just ten years too late
and a hundred miles short;
he was never able to visit that way.
It was a lot of talk,
from one body to another,
a ploy to earn public trust
and then take the taxes.
All for the public good, they said,
but some pockets were lined
with that hundred miles of track
my grandpa never got to ride.
© 2012 by Elisabeth T. Eliassen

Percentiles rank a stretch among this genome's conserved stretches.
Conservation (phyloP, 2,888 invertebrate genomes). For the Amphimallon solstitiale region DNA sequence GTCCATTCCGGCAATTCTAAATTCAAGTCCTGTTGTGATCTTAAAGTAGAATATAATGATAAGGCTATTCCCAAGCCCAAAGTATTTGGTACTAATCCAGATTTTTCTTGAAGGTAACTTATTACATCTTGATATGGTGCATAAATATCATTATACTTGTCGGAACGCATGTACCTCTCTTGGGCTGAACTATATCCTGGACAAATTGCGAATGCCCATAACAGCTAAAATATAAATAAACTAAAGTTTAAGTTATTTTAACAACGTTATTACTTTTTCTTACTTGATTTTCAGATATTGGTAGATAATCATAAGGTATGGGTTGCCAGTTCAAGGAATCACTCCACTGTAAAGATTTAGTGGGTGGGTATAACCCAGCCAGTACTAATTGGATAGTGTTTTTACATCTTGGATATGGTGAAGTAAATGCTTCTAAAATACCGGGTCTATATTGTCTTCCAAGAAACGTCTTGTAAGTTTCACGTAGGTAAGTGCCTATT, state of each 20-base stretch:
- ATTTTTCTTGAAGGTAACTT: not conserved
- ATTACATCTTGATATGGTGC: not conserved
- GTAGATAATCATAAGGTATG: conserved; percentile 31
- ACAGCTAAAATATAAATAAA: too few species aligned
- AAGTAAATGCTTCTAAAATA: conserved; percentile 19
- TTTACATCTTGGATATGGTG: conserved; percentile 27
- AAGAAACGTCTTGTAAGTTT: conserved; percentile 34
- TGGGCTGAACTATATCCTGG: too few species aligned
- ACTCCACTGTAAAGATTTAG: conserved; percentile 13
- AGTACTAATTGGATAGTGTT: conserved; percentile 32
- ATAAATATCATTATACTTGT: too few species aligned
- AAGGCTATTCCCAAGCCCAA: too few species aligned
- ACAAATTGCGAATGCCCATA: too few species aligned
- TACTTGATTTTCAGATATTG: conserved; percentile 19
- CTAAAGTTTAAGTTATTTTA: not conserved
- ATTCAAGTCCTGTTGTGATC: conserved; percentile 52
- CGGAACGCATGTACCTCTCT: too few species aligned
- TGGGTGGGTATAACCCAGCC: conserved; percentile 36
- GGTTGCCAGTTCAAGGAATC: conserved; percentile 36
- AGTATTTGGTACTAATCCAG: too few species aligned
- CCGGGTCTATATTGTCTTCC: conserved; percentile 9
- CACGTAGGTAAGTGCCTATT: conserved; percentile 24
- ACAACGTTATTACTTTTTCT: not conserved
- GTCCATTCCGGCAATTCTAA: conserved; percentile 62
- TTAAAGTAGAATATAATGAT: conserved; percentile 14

Jack. He studied law, but preferred to live what he taught himself: electronics and jazz piano. He, as many of his and surrounding generations, had bought the product branded as "progress"; he had high hopes for a future filled with the closeness that the much imagined electronic-age could offer. He did not live to see the computer-age go mainstream; when he died, the dial phone and manual typewriter were the main forms for communication, in addition to the radio waves he surfed during his career and television. He did not live to benefit from the aging electronic-rail system that by now has carried millions of others under the San Francisco Bay, to and from communities all around the Bay Area. The idea had been born in the late 1940s, but the dream was not realized until the early 1970s, due to political stalls and money "shortages". Now, so many people take the system for granted; even though the system continues to expand it is no longer the marvel that it was when it first opened. When, in 1973, I traveled under the bay for the first time, I thought of Jack, and wished he was with me. I know he would have held my hand with the same ageless excitement I felt.